Wednesday, February 3, 2021

Open Book January 2021 Books

 Another month has begun, so it's time to chat books! 

While I enjoyed reading a tremendous amount of books last year, I am hoping to read fewer new books this year. I want to dive into some hefty books that I keep neglecting, and I want to re-read some of my favorites from the past couple years. It feels strange to intentionally read fewer books, but I'm excited for my present TBR list. Today, I'm joining in with Carolyn Astfalk's Open Book linkup to chat about literature. Let's dive in!

The Well-Educated Mind, by Susan Wise Bauer.

The author of this book is well-known for her work on Classical Education, so I was excited to pick up this book. I really loved the beginning, where she walked through the value of and aspects of Classical Education (I finally have an idea of why chronology and timelines are such a big deal!). The bulk of the book discusses methods for reading Great Books in different genres, and how to keep a literary journal; the author also provides synopses for numerous Great Books to assist the reader with picking them up and reading them. This book is intended for adults to give themselves the Classical Education they never had, and I gleaned some really good insights. However, while I liked reading through some of the synopses, and while I was able to add some books to my TBR list, this book wasn't necessarily what I was hoping it'd be. I could have easily found synopses for books online, so I didn't need a 400+ page book for that. This author is knowledgeable, and I've heard that her history books for kids are amazing, so I'll probably look around at her other writings and leave this one alone. 

Mike: A Public School Story, by P. G. Wodehouse.

This story follows Mike, a kid obsessed with cricket, as he goes off to attend Wryken, a public boarding school. Mike's adventures at Wryken are quite amusing, as he deals with cricket, the other kids, and having an older brother at the school (he has several other siblings at home). Mike leaves Wryken for another school, and here is where the story really takes off-because he meets Psmith, a classmate who turns out being a Socialist (hence, he calls everyone "Comrade") and quite the distinguished student. The first part of this book, at Wryken, was very tedious in areas (SO MUCH CRICKET), but there were still amusing scenes and it was good to learn about the characters. However, the second part was amazing and so, so funny.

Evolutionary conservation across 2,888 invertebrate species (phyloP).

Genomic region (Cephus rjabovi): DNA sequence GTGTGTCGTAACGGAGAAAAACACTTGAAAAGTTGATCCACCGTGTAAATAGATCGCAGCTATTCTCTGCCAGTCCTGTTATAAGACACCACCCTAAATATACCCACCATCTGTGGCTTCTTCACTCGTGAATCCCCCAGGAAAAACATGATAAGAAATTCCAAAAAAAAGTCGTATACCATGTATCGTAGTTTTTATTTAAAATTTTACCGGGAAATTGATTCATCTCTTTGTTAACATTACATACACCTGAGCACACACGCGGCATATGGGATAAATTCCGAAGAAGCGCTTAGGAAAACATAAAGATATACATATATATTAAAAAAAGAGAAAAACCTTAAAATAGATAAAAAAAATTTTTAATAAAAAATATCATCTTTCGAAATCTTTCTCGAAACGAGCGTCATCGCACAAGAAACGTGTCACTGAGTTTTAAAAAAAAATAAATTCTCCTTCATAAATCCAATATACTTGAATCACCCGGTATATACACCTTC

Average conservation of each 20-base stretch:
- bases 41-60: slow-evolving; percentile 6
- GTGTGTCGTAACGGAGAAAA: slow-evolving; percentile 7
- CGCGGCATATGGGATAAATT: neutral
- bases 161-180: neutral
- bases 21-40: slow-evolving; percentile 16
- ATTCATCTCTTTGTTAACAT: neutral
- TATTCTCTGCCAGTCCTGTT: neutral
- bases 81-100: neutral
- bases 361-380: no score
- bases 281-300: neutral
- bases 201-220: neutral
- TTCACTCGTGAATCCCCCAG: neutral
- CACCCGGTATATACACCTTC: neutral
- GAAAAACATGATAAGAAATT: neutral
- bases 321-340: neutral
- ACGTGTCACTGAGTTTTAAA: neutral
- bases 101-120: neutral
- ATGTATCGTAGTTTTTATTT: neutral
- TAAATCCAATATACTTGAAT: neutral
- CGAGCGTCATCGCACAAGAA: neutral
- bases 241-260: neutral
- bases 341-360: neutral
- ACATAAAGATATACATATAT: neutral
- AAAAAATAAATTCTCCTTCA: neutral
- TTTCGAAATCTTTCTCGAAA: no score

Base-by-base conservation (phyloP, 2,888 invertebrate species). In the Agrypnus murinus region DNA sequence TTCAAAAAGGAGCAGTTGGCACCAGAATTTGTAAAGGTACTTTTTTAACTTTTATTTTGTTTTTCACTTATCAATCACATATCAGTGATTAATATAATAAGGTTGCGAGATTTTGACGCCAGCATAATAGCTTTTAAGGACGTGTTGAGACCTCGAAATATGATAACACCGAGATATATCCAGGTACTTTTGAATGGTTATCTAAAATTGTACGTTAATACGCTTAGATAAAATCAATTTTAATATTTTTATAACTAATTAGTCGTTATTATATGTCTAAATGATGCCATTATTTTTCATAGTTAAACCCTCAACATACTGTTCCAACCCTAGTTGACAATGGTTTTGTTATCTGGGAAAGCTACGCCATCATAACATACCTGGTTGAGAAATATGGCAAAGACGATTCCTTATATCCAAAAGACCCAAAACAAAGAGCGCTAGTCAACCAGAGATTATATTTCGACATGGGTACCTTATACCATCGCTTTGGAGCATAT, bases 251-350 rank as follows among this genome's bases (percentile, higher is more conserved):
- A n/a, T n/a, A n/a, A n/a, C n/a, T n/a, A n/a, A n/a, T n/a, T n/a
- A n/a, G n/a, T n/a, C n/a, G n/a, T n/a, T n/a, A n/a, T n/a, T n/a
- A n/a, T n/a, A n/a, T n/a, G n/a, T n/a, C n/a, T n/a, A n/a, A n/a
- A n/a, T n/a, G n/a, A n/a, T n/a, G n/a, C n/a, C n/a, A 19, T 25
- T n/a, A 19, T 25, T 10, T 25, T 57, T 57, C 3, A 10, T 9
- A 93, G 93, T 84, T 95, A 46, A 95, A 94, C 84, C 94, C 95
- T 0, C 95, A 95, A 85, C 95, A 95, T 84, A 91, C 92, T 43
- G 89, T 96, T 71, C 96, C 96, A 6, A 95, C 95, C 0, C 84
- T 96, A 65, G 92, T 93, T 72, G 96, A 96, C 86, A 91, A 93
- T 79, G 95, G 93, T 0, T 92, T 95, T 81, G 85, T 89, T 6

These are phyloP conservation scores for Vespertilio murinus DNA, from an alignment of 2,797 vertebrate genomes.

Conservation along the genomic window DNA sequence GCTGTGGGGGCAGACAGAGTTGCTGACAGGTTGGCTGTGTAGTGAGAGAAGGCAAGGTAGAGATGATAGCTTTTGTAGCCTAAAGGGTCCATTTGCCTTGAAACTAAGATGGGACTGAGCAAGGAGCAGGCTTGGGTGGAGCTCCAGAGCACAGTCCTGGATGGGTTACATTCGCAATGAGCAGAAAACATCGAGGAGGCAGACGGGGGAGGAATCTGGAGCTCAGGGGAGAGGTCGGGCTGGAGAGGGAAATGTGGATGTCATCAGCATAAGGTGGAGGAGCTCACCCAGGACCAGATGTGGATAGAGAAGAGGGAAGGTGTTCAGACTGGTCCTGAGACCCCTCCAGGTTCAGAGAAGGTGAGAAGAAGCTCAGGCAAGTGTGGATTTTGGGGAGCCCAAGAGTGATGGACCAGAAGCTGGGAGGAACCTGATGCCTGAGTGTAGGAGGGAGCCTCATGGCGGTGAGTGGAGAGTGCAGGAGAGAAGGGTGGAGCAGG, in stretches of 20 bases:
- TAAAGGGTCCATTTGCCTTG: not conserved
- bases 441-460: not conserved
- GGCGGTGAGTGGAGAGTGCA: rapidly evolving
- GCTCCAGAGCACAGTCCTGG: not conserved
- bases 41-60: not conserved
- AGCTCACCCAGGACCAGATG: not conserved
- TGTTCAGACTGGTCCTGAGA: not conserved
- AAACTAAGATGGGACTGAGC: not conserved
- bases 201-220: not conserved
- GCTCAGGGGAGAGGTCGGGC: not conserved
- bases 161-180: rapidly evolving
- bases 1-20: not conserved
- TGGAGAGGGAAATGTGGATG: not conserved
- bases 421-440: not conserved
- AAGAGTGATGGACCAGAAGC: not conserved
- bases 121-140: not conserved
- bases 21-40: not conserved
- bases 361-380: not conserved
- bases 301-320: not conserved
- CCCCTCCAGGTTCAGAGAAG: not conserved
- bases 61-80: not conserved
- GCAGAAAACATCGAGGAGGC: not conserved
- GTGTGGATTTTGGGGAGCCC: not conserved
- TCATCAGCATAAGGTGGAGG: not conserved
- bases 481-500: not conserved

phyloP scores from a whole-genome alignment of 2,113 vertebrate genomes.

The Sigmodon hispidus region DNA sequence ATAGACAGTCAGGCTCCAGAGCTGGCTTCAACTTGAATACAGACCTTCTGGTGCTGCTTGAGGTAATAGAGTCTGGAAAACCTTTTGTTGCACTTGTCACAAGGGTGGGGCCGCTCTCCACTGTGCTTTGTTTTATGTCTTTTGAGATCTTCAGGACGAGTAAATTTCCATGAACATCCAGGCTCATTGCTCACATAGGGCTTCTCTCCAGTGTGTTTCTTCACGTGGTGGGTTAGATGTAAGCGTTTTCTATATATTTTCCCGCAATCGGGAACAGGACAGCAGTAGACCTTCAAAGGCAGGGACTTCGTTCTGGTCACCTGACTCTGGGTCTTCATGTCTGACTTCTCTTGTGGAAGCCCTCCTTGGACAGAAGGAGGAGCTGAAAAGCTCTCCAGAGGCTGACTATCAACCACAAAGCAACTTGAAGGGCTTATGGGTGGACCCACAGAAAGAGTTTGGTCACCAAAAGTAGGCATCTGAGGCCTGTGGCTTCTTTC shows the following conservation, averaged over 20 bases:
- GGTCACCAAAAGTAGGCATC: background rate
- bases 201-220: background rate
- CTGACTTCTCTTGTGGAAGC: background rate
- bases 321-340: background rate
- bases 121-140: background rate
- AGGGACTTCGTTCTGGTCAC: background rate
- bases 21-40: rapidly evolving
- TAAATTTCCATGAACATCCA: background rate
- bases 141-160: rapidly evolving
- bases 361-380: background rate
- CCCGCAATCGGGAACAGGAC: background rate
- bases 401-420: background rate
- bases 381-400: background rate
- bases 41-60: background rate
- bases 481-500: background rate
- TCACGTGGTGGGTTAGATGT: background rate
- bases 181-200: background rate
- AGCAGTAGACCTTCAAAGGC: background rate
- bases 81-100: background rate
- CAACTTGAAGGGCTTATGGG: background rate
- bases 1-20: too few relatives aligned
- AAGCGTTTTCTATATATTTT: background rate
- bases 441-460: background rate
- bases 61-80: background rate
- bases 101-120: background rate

On Writing, by Stephen King.

I've seen this book recommended by countless writers, so I figured I'd finally read it! Part memoir, part how-to, King draws from his immense experience to discuss the writing life. I really enjoyed reading about his life and how he pursued life as a writer, and I learned some great things. I found his ideas about writing fiction without first outlining the story intriguing, and I want to try out his ideas if and when I work on fiction projects. Parts of the book were a bit more crude than I prefer, but overall, I am glad that I read this! 

Psmith, Journalist, by P. G. Wodehouse.

This book is later in the Mike/Psmith series, and it follows these two as they journey to America. Mike has lots of cricket matches, so while he's off with his team, Psmith grows weary. There doesn't seem to be much going in NYC to capture his attention...until he finds himself working as sub-editor for a newspaper. Suddenly, Psmith & his new friends and coworkers are exposing corruption and becoming targeted by gangs. This book was hilarious, with a certain amount of intensity and seriousness. Psmith is so much fun to read about, and I thoroughly enjoyed this book! (note: this and the other Mike/Psmith book contain a couple of racially offensive lines-mostly through dialogue of other characters, so parents whose children read these might want to be aware of these instances so they can discuss them). 

Thanks so much for joining me! If you have any recommendations, please drop them in the comments-I love to add to my list!


  1. Good for you for reading so intentionally! More isn't always better. On Writing may be my favorite writing book though I'm not a huge fan of King otherwise. A lot of sound advice is in there. Thanks for linking up!

    1. I think you were one of the people I heard about King's book from, so thank you for the recommendation! There was so much good material in there, and I find myself wishing that some of my writing classes in school touched more on what he presented in his book. And thank you for hosting the link-up! I always look forward to these :) It was so fun to meet you "in person" during the online CM event the other week!